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Ancient, Enduring Traquair

Traquair House dates back nearly a thousand years, and if its walls could talk,
the stories would hold you spellbound for hours.

BY RICHENDA MIERS

When I visited Traquair recently the heavens had opened and it was like viewing the world through the glass walls of an aquarium. And yet, even seen thus, I was enchanted.

Part of Traquair dates from at least 1107 when it was used as a base for Scottish kings who came to administer law and order over the surrounding area. While they were there, they and their court didn't miss a chance to hunt, shoot and fish. There was considerably more scope for hunting in those days when wolves, boar and even bears lurked in the Ettrick Forest and salmon and game birds abounded. The house, probably built on an even earlier dwelling, stands -- ancient, beautiful and tranquil -- at the bottom of a grassy avenue, closed off at the top by its famous Bear Gates. The grey-harled walls rise impressively to four stories with corbelled turrets and a steeply pitched roof like a French château.

Traquair is the oldest mansion in Scotland to have been continuously inhabited by the same family. It had been given in succession to various of James III's favourites, sold by one of them and finally in 1491 handed to James Stewart who became the first Laird of Traquair. (Stewarts became Stuarts in the days of Mary, Queen of Scots because the French couldn't cope with the letter w.) The name Traquair comes from the Celtic "tret" or "tre," meaning a dwelling or hamlet, and "quair," meaning a winding stream, the Quair Burn, an offshoot of the River Tweed. The river used to flow so close to the house that the laird could fish from the window (or so they say; I am told by fishing friends that one cannot cast for salmon from indoors). When it was discovered that the cellars were awash, the 7th Laird diverted the flow. The Well Pool to the west of the house lies in the bed of the river's original course. Entering the hall you come to an impressive inner door on which it is said the Earl of Montrose hammered in vain seeking refuge after his defeat at Philiphaugh in 1645. The 8th Laird and 2nd Earl of Traquair, John Stuart, pretended to be "not at home," thus saving his family and house from the wrath of the victorious Covenanting General Leslie who was pursuing Montrose.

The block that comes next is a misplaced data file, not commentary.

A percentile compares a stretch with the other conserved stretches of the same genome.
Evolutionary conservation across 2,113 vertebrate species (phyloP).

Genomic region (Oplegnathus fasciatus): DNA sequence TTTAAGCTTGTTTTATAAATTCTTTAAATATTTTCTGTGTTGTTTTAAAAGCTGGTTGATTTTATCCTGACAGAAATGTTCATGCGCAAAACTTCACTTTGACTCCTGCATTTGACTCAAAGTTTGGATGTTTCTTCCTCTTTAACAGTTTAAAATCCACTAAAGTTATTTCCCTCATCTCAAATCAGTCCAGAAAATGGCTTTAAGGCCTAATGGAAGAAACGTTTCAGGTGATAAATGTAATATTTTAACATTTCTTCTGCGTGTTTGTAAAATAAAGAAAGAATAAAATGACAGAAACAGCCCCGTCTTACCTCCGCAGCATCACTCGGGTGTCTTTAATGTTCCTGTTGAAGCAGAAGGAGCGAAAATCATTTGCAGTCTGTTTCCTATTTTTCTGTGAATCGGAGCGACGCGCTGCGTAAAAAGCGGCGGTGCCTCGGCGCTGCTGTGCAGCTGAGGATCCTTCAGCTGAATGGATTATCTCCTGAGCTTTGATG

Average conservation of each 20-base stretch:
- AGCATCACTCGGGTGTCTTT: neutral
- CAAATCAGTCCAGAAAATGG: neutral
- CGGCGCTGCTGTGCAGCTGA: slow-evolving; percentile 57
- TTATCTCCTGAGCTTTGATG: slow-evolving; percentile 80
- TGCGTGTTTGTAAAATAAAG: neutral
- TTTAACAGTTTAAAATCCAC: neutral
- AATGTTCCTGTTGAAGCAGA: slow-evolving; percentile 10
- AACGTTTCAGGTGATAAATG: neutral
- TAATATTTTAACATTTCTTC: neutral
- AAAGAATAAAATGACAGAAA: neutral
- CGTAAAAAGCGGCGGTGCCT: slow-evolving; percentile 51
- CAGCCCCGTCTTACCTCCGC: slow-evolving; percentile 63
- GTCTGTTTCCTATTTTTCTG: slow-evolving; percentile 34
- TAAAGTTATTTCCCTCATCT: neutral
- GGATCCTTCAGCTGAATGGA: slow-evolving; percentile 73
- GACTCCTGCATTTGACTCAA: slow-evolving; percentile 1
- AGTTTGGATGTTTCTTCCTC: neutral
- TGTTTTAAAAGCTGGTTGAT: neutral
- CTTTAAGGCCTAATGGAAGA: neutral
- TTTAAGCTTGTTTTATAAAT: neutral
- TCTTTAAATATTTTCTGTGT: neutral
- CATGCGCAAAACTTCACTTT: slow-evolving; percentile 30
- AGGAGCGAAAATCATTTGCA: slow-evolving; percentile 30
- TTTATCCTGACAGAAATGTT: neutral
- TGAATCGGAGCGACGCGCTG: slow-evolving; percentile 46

The full text of this article is available in the Summer 2007 issue of Scottish Life.

Click here to preview our feature article on Riding The Shetland Post Bus by Will Hide.

Photos above: D. Barnes/Scottish Viewpoint. Photo upper right: © P. Tomkins/VisitScotland/Scottish Viewpoint.